Here's the deal. You can sample every single thing they sell. Everything. There must be about 30 varieties to taste. Part of the store is dedicated to sampling and that is the best part of a Kauai Nut Roaster visit. The girl working the counter was very friendly and encouraged tasting, trying and finding our favorite flavors. The nuts are $6 for a small bag and $11 for a larger one, and after sampling, you probably will have to take home a few, because they are addictive. They even have a Yelp check in deal (look for their Hanalei store to unlock it) which translates into half price. Fantastic!
Quirky museum of a visionary architect, Sir John Soane's that is literally trapped in time, as in the house and its contents remain intact from the time that Soane died in 1837, which is to say: it's basically a time capsule.
Very limited access with the exception of cantilever stairs (traveling with a baby stroller here would be impossible) tin his odd museum. Still well worth a visit.
My advice is to reserve a tour online the day before (tours run at 3:30 pm) to avoid having to wait in a line. Its also worth it for the distinct advantage of a tour guide to point out oddities and share family stories, from the illustrious to the tragic.
There was major restoration work going on at the house, so not much light lluminates the building. Soane was a visionary, who got light into what would have otherwise been a very dark, London home using multiple skylights, and right now the scaffolding darkens up all that well-engineered light, making the place very dark by modern standards.
Still, where else can you see the Tomb of Seti the First? Soane's literally created a crypt in his personal home. Equally impressive is Soane's Picture Room, which, at the time, had a collection that rivaled the newly created National Gallery. One can only imagine how small the collection was, because just over 100 paintings are hung in a tiny room, and the most impressive thing was how they got them in there --won't ruin the surprise!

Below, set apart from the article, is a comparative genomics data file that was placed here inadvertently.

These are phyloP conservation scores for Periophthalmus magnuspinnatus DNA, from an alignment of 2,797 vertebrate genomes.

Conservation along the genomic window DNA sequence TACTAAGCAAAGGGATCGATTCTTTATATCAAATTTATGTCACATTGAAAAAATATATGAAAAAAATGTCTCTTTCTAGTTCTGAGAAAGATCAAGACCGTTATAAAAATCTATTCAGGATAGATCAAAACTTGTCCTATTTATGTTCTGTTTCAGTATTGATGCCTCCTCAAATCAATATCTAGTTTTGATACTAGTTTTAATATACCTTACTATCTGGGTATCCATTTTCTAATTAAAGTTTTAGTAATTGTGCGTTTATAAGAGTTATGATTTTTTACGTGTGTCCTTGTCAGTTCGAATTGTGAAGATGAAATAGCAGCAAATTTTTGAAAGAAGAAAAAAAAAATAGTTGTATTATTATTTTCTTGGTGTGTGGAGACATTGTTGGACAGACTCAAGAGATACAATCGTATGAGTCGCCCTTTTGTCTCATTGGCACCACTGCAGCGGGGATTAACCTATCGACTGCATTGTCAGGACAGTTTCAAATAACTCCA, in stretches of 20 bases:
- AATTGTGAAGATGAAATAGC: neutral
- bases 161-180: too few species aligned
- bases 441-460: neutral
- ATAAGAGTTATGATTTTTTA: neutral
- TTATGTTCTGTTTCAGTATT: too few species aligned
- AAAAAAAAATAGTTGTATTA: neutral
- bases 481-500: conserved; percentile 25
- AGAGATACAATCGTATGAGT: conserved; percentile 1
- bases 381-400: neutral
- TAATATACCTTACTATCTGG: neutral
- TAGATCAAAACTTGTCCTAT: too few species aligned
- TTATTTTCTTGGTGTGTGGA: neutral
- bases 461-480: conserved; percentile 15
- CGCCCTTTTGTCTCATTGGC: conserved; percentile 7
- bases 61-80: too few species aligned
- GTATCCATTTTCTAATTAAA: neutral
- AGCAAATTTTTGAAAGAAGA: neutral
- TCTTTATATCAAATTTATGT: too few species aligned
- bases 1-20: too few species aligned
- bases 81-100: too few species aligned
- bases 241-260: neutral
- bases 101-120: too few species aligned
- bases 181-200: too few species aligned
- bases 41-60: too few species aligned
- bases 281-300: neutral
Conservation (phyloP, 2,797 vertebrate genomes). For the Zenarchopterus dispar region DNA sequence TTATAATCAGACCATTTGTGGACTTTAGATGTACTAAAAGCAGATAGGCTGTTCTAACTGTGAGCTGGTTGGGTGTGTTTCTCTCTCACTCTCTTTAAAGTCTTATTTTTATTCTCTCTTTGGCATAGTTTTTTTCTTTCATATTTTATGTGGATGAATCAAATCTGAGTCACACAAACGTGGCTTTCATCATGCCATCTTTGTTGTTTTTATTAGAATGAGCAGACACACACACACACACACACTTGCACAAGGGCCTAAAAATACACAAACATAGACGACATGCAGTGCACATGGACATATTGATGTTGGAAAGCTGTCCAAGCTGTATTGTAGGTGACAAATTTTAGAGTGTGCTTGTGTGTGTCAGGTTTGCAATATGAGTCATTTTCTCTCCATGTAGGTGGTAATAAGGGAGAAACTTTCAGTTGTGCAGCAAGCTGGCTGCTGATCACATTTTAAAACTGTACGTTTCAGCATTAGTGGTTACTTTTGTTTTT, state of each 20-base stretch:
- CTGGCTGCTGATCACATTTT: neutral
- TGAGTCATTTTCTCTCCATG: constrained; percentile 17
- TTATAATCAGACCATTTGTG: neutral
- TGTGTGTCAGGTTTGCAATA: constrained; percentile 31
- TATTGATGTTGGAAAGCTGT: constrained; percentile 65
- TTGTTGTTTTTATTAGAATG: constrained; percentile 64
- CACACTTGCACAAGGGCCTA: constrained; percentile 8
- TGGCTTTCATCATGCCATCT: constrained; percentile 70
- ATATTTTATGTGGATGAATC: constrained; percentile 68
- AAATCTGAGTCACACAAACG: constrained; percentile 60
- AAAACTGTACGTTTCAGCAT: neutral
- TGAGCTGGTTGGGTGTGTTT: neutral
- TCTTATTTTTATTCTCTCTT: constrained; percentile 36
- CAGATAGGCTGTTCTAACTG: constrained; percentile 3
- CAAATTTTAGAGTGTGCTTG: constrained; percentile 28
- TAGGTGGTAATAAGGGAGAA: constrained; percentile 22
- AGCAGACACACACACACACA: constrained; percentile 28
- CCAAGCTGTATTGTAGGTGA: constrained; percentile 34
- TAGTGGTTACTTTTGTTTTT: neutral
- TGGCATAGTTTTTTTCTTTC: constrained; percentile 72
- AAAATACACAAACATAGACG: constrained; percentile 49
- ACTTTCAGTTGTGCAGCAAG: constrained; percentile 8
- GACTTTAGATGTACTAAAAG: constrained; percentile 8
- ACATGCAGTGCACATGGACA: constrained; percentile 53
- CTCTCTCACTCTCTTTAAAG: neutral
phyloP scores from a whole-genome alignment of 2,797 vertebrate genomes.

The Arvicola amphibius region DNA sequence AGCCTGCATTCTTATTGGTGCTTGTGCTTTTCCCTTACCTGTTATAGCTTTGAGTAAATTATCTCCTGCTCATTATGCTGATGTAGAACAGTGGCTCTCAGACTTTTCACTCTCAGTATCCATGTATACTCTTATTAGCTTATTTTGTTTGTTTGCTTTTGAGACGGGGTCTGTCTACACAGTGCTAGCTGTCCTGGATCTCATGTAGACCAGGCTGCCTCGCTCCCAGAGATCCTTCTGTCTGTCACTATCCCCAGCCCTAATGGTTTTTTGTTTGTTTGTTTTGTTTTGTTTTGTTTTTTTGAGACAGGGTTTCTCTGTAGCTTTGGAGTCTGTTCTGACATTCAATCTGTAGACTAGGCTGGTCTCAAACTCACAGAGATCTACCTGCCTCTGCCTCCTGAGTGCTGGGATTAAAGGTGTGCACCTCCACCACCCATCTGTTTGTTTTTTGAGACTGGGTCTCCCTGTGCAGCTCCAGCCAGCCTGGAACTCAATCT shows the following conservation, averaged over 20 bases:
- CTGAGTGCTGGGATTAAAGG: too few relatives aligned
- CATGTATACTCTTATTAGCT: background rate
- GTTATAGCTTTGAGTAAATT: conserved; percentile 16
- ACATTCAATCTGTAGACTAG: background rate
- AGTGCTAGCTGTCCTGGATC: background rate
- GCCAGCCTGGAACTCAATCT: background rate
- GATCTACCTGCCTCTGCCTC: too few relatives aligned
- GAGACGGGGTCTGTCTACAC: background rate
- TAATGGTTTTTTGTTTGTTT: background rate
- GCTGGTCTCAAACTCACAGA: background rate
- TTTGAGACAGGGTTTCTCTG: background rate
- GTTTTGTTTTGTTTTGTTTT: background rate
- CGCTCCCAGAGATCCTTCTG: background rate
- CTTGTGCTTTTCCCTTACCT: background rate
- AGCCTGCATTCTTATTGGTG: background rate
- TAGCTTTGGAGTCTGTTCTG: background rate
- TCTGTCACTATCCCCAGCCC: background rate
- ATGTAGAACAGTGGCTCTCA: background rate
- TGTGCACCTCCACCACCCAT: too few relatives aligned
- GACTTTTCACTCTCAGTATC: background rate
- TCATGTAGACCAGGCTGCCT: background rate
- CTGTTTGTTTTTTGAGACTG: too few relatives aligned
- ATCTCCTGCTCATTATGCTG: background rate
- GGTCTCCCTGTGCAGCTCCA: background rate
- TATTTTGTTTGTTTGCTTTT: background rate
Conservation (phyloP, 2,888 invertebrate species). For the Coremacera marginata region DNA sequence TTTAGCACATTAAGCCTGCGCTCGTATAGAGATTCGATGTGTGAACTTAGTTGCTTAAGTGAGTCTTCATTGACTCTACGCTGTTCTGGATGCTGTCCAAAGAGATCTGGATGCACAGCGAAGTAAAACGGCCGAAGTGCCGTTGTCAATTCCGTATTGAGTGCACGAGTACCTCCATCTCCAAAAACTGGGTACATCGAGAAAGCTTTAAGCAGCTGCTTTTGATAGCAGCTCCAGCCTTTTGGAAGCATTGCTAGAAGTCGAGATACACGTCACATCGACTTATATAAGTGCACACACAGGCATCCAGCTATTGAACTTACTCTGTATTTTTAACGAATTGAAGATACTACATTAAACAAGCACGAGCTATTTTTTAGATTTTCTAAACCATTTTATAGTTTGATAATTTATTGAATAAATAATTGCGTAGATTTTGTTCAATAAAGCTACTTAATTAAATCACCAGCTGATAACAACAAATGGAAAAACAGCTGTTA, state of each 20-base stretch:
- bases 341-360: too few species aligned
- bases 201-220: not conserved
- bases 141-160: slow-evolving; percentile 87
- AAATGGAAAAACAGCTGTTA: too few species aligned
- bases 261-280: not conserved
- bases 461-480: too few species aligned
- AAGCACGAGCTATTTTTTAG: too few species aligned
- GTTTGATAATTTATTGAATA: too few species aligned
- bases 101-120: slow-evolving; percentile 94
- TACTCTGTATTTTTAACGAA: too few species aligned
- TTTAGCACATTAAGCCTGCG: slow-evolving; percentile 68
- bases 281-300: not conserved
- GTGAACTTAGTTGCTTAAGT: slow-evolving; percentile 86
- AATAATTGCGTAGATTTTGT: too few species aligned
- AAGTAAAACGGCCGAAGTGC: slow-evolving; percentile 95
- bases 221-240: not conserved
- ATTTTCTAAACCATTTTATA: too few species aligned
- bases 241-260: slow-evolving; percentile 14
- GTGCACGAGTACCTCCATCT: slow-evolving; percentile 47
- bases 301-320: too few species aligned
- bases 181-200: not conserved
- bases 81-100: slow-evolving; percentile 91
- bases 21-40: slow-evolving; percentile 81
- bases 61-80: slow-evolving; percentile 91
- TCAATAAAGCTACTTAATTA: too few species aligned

Book online, and you'll get a one hour tour and wait in no lines. In London and in Europe in general, it seems like reservations (which are easy enough these days to make online) make things civilized, so plan just a day or so ahead.
I am always shocked and amazed that during the Great Depression, the Civilian Conservation Corps made such an impact on the public works of this country that their influence can still be felt and enjoyed today.
Case in point: Granite Hot Springs outside of Jackson, Wyoming. Here, seemingly in the middle of nowhere, including eleven miles up a recently regraded dirt road, the impact of a group of hard working single men working essentially for shelter and $30 a month, can be felt almost a hundred years later.